The fifth episode is “The Howling Man”, where a man doing a walking tour of Europe in 1925 becomes lost in a storm and prevails upon a monastery to help him.  They don’t want to, but since putting him out would kill him they eventually relent.  However, he hears a strange howling but the monks won’t answer him when he asks about it.  He finds the man howling in a cell and is told by the man that he is being unjustly imprisoned here by the “mad” monks.  The walker goes back and confronts the head monk about it again but doesn’t get an answer until he threatens to go to the police.  The head monk says that the prisoner is actually the Devil himself, but the walker doesn’t believe him and eventually sneaks back to release the prisoner, who is then revealed to really be the Devil, who escapes.  The scene changes to the present, with the walker telling the story to a maid, explaining that he spent his life trying to capture the Devil again, and has locked him inside a closet.  After the walker leaves, the maid hears howling and goes to open the closet door.

This one is actually fairly well done.  The premise is interesting and the twist works because we spend most of the episode following the walker as he tries to figure out the twist and then it pulls the rug out from under everyone, and then the ending fits well with the rest of the episode.  I did enjoy this one.

The sixth episode is “Eye of the Beholder”, where we see a woman with her face wrapped in bandages attended by medical professionals whose faces are constantly hidden from the camera.  She laments how ugly she is and hopes that the treatment will cure that, and we discover that this is her last chance at a treatment or else she’ll be sent away to live with others.  We also hear in the background a number of things indicating that this is some kind of totalitarian society based on conformity.  When the bandages are removed, it is clear that the procedure was a failure … the woman is, in fact, a quite attractive normal looking woman.  Then it is revealed that the medical professionals are ugly-looking pig-faced individuals, and she, after some resistance, is to be sent to a colony where all the “horribly ugly” people who look like normal people are sent.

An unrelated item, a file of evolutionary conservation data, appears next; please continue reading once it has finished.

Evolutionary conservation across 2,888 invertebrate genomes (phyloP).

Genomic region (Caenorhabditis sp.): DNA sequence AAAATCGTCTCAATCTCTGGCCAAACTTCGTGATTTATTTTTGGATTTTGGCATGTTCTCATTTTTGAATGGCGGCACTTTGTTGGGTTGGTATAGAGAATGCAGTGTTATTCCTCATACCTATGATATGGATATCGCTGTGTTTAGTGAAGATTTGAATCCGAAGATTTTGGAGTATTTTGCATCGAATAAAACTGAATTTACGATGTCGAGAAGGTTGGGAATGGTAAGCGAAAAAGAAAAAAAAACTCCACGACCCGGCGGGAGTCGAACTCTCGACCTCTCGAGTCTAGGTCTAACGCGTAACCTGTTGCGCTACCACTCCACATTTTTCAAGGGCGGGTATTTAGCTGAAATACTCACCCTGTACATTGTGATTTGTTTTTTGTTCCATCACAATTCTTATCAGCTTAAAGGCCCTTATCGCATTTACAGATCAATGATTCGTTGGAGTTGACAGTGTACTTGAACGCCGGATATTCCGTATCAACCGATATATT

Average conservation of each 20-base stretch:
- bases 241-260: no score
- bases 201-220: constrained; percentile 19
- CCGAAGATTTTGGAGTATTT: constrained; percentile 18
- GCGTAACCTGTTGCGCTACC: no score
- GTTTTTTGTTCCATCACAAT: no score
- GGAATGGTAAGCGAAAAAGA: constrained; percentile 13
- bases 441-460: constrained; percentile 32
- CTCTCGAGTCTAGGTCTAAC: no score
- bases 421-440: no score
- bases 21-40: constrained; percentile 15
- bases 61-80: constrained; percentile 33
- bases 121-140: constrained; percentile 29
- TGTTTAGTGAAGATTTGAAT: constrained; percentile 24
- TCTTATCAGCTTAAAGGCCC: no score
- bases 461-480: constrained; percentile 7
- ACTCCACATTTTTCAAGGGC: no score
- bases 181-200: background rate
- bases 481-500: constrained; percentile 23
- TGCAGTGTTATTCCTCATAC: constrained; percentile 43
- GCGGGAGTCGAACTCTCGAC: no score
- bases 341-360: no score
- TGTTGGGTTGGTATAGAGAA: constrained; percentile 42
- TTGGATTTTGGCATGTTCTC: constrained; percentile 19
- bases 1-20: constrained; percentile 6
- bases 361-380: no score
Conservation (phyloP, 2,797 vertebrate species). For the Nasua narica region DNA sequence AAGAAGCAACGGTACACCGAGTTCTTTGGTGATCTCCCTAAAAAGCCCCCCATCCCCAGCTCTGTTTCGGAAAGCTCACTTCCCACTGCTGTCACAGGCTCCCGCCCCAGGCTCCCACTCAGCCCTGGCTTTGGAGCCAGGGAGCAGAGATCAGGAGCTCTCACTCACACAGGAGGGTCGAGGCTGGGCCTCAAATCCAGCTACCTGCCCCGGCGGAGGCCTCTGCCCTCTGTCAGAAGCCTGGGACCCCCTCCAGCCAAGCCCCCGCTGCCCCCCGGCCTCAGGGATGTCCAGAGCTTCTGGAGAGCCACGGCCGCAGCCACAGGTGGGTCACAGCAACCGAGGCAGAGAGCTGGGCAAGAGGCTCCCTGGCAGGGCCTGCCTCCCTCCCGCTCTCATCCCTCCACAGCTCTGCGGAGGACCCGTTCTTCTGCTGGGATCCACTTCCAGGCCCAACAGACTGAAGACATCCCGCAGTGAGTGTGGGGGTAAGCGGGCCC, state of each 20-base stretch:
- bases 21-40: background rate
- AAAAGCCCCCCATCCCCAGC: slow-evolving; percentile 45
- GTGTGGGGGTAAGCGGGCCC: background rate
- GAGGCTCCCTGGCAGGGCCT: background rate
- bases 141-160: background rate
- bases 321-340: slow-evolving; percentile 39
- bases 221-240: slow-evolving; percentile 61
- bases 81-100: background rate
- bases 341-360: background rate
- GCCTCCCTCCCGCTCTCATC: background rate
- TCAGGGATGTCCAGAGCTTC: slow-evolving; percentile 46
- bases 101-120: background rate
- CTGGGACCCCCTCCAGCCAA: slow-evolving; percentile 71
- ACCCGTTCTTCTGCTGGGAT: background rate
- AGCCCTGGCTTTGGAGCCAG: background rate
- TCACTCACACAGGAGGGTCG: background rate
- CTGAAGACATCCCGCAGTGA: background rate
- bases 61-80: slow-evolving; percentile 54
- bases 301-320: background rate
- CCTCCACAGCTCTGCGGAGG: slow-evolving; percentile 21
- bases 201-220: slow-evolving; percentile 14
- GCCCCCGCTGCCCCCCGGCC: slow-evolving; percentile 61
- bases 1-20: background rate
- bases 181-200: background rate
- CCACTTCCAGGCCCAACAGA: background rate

This is a very famous episode, and for good reason as the premise is incredible.  However, I found the execution to be flawed as it seems to mix two themes:  the idea of conformity and the idea that beauty is in the eye of the beholder.  If they had wanted to make this about conformity, what they needed to do was instead of making the medical professionals ugly make them normal looking and give her one small, almost unnoticeable flaw that meant that she didn’t conform to the norm.  This also would have allowed them to not hide the faces of the medical professionals as much, which would have given the twist away even if I hadn’t already known it.  However, the stronger point is indeed that beauty is in the eye of the beholder … but then it would have been much better to instead of holding out the hope that they would find each other beautiful to really drive home that in this society the standards for beauty aligned to what we thought of as ugly by having the two of them act as if they were being exiled to live around ugliness for the rest of their lives.  Implying that they would find themselves beautiful despite growing up in that culture encourages us to think of the “normal” people in that world as ugly as well, which pretty much scuppers that point.  So, a good premise, but a muddled implementation.